Easy access to related content
Internal links enable users to access related or relevant content without having to rely solely on the main navigation menu, search function and footer.
The most obvious example of this is the displaying of related products on a PDP page. Here, users can effortlessly navigate to a similar product if their current choice is not available or does not meet their requirements.
Commercialising your blog content
Adding internal links to products from a website's blog content benefits users by providing easy access to relevant products that are mentioned or discussed in the blog.
This helps users seamlessly transition from reading informational content to exploring and potentially purchasing the products being referenced.
It enhances the user experience by facilitating product discovery, improving engagement, and potentially driving conversions within the context of the blog content.
Strong accessibility makes navigation much easier
When designing and developing an eCommerce website you cannot assume that every user will be able to engage with the navigational elements in the same way.
Strong accessibility features can greatly improve the navigational experience, including for those with disabilities or diverse needs.
Implementing a proper heading structure (H1-5), alternative text for images and descriptive link text enhances a website’s compatibility with screen readers.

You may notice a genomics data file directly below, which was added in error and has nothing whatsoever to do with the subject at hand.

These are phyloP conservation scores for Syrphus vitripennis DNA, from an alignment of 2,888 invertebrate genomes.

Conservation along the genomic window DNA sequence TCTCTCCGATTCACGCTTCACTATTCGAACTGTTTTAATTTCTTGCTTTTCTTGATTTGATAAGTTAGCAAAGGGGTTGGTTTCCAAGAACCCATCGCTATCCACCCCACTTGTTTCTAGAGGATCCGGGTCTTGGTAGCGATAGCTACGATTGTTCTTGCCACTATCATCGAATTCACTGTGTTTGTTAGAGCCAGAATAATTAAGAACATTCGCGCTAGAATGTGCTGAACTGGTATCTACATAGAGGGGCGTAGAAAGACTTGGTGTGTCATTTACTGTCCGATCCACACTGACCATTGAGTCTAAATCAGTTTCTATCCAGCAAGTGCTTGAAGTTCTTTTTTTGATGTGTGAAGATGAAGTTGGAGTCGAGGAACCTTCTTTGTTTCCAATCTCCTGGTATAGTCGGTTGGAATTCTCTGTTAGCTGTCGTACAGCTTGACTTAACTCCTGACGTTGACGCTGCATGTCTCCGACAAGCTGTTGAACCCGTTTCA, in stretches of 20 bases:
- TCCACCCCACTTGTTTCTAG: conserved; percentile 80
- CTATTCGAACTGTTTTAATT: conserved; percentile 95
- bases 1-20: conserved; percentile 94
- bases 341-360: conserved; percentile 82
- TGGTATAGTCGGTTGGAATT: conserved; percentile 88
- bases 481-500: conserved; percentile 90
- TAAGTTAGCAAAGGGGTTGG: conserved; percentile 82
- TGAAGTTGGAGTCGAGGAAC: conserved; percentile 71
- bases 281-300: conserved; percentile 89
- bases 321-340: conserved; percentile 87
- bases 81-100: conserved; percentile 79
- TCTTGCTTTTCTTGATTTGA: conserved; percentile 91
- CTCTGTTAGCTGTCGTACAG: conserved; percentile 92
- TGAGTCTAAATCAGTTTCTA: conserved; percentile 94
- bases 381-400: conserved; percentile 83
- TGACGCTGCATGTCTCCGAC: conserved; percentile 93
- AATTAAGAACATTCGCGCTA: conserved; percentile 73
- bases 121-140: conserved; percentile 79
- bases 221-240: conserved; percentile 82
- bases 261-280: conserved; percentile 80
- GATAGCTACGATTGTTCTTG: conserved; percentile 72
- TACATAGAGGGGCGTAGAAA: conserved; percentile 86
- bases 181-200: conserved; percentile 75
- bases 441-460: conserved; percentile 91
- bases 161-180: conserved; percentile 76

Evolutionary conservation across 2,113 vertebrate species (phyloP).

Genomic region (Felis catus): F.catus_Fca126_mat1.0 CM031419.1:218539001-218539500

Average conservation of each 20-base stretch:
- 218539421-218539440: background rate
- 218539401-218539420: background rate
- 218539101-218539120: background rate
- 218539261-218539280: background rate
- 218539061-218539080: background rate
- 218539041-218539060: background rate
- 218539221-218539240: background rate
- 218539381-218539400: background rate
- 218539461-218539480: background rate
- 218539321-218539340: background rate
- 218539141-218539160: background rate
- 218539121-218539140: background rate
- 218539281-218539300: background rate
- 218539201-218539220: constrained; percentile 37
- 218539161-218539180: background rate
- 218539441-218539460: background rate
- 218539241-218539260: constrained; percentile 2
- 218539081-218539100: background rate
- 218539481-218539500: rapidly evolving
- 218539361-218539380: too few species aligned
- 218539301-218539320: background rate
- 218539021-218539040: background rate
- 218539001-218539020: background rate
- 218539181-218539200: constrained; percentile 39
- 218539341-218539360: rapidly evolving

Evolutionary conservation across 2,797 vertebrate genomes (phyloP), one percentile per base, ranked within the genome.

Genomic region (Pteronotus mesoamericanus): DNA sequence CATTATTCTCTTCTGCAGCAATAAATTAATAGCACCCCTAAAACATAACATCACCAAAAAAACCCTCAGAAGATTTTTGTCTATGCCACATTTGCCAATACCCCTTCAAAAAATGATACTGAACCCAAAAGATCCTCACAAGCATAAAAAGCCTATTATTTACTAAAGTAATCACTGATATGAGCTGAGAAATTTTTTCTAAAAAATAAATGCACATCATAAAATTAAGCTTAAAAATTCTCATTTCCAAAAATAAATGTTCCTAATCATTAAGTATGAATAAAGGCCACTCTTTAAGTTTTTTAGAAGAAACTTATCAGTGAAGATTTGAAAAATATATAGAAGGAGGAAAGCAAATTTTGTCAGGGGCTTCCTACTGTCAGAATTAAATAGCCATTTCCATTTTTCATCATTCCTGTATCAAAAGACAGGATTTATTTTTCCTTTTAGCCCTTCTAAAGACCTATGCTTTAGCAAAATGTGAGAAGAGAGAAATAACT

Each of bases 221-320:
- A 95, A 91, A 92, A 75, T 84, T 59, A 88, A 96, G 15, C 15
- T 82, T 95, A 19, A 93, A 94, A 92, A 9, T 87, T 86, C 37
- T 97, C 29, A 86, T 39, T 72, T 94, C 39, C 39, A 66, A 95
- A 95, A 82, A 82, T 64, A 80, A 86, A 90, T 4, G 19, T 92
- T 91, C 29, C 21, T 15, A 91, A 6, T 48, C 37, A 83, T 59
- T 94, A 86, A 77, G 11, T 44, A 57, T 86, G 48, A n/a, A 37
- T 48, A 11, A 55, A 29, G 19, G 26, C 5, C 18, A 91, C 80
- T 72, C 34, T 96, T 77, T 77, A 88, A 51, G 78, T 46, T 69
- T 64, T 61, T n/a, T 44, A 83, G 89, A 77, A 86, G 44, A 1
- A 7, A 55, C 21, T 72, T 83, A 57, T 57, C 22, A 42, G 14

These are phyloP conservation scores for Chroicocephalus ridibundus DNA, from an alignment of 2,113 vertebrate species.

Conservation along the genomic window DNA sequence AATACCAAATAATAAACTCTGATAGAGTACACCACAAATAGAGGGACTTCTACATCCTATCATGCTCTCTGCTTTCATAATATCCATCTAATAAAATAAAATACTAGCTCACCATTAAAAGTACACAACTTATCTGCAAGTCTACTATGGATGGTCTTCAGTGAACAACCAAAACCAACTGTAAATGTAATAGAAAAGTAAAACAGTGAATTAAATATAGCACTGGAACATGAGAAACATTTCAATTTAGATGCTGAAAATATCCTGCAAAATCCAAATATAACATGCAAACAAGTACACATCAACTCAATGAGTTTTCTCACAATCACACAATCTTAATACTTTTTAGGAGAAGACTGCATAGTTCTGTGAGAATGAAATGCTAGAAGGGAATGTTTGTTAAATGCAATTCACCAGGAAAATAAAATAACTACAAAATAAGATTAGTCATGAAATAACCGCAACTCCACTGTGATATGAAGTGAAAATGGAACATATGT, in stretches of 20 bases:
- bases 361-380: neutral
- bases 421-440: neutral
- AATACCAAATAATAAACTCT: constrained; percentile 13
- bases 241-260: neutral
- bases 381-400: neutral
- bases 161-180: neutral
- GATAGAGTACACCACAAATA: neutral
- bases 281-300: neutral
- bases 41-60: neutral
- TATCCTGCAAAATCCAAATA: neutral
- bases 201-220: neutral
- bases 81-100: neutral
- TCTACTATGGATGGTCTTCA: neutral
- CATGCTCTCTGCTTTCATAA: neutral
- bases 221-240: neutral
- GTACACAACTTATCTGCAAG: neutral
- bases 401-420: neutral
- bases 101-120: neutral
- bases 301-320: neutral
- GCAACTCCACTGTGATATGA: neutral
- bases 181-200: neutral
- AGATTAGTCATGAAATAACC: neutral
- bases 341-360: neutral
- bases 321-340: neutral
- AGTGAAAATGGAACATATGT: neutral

Screen readers help visually impaired users navigate a website by audibly explaining the content that is on the page. To that end, you should also consider clear and concise descriptions of products and categories so that an appreciation for the content can be quickly gained.
There are other assistive technologies that can make a huge difference. Screen magnifiers and general options for users to resize text or adjust colour contrasts can also help individuals who are visually impaired.
Incorporating strong accessibility features ensures compliance with accessibility standards such as the Web Content Accessibility Guidelines (WCAG). Compliance not only helps avoid legal issues but also demonstrates a commitment to inclusivity and a positive user experience. It showcases the brand's dedication to serving all customers and can lead to increased customer loyalty and satisfaction.
If a website fails to provide a good navigational experience, users are likely to become frustrated and may abandon the site altogether. They may struggle to find the desired content, products, or information, leading to a poor user experience. Without clear and intuitive navigation, users may feel lost and confused, resulting in increased bounce rates and decreased conversions.
To summarise, then, a seamless and intuitive navigational experience is crucial for the success of an eCommerce website.
By implementing the best practices discussed in this blog, eCommerce businesses can enhance user satisfaction, improve engagement, and drive those conversions from repeat users who return to the site because they are confident they will be able to find what they need with a minimum of fuss.